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Model Guide: 911 SC — The beginning of another air-cooled golden era

Saturday, July 22, 2017

Article by Chris Powell
Photos courtesy Porsche

Above: 1982 911 SC Targa.

In the US and Canada, 1978 marked the beginning of another golden era of the air-cooled Porsches. The 911 now came as one model, the 911 SC, for Super Carrera. The body, which featured rear flares, and engine were carried over from the European Carrera 3.0, introduced in 1976. In the transition from the 911 2.7 to the SC, the 3.0-liter flat six was given larger diameter 95 millimeter pistons, which helped it make 180 horsepower and provided a healthy boost in torque. More aggressive camshafts, larger valves, and a larger capacity CIS manifold and fuel distributor further enhanced the engine.

Above: 1982 911 SC.

In order to keep emissions in check, a catalytic converter made its debut on the 911, as well as an air pump to provide extra oxygen to rid the exhaust of unburned fuel. (There was a California edition with additional emission controls, as well.) To handle this power, the engine case was changed from magnesium to a stronger aluminum alloy. Other internal parts were improved, ignition points were replaced with a magnetic sensor, the 11-blade cooling fan reappeared, and a rubber-centered clutch was installed to eliminate transmission noise (more on this later).

Other improvements included larger anti-roll bars front and rear, and improved braking with a vacuum booster. The transmission case was also switched to aluminum alloy, and the differential was strengthened. The new model garnered rave reviews and sales were good, with about 5,000 cars, split between coupes and Targas, finding new owners in the US and Canada. The choices of wheels included 16-inch alloys, and there were about 20 colors to choose from along with various interior options.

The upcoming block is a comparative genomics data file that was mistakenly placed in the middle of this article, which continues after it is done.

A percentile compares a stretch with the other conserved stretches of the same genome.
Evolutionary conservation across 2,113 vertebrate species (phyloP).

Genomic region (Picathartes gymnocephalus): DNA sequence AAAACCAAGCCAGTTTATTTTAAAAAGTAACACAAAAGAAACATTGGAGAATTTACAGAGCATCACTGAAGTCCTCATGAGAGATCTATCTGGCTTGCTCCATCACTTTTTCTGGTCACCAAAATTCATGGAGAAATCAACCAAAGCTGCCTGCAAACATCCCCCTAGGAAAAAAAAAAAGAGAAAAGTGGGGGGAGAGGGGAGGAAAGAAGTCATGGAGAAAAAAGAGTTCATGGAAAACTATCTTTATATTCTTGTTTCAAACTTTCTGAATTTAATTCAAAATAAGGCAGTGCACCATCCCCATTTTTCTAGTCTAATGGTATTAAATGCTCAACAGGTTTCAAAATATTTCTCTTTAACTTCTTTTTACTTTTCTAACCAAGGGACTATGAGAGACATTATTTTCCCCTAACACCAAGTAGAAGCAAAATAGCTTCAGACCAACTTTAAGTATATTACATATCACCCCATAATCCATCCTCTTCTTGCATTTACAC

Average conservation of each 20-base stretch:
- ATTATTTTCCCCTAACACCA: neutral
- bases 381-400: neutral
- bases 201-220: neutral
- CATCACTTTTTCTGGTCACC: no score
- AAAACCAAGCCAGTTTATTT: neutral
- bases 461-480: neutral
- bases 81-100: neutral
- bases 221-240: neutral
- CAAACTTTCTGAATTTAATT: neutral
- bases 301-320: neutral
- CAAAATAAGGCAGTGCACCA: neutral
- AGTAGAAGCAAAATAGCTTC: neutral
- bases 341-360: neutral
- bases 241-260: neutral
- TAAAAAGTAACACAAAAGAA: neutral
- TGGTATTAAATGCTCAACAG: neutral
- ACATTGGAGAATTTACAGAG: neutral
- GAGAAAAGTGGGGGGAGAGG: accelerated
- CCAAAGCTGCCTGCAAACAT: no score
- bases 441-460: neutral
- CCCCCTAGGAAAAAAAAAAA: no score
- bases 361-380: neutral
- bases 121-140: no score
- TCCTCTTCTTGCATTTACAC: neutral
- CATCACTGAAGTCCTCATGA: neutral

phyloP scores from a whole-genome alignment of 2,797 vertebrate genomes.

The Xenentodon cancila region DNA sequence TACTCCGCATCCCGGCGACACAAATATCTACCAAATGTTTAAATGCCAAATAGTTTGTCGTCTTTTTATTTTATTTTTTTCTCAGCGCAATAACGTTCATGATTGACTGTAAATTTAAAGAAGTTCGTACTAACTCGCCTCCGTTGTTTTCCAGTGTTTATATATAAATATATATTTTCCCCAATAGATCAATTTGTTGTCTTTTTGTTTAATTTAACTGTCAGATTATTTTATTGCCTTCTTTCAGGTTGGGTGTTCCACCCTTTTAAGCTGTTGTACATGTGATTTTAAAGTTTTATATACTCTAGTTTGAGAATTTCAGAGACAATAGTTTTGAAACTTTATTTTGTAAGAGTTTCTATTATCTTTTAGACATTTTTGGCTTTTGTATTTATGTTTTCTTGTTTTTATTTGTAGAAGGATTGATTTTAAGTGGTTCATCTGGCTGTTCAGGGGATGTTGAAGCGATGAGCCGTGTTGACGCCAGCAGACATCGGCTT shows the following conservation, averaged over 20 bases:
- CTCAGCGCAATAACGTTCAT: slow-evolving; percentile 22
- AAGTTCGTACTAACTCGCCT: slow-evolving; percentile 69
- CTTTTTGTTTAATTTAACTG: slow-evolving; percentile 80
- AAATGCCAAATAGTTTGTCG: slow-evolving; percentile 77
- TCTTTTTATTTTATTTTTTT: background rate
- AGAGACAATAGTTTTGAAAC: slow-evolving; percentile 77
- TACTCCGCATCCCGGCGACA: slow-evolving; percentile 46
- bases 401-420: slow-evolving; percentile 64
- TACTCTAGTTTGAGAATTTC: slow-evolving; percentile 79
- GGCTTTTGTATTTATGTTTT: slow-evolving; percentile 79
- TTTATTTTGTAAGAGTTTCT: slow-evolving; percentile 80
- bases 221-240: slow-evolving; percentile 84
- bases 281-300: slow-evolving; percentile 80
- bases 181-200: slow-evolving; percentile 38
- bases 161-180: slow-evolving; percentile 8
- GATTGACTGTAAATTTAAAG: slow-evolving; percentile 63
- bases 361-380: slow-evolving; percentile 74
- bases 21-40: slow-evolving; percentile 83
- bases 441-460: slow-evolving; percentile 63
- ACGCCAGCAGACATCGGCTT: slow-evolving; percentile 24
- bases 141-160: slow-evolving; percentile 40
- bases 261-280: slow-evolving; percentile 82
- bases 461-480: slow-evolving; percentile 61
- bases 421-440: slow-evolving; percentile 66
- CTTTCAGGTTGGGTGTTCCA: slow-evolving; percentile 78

No substantial changes were made in 1979, and an additional 4,000 911 SCs were sold.

Above: 1979 911 SC.

1980 brought changes to the emission system so that the car was legal in all 50 states — no more California specials. This was brought about by the addition of a three-way catalyst and an oxygen sensor feedback system to more precisely control the fuel mixture. This is known as the lambda system, and it is still in use today — albeit in much more sophisticated forms. This represented the introduction of electronics to 911 engine control, although the main system was still the mechanically based CIS (Continuous Injection System). Compression ratios were raised, but power was lowered to 172 hp due to a new, constricted intake manifold and the additional emissions controls. The engine fan’s diameter was also increased for better cooling.

The 911 SC now came standard with power windows, black exterior trim, a center console, and a three-spoke leather-covered steering wheel. An alarm system was offered as an option. Due to Federal standards, the short-lived 85-miles-per-hour speedometer was introduced. About 4,200 cars were sold for the 1980 model year.

There were only a few notable changes for 1981. Fuel lines were upgraded from plastic to steel tubing, an internal manifold was added to help prevent backfires, and the lambda system gained a separate control unit for acceleration enrichment during the warm-up period. The clutch disc was changed back to a spring-center type due to the massive number of failures of the rubber-centered unit. For the first time, the entire body was covered by a seven-year rust perforation guarantee. Sales were slim, however, with only 3,000 cars sold.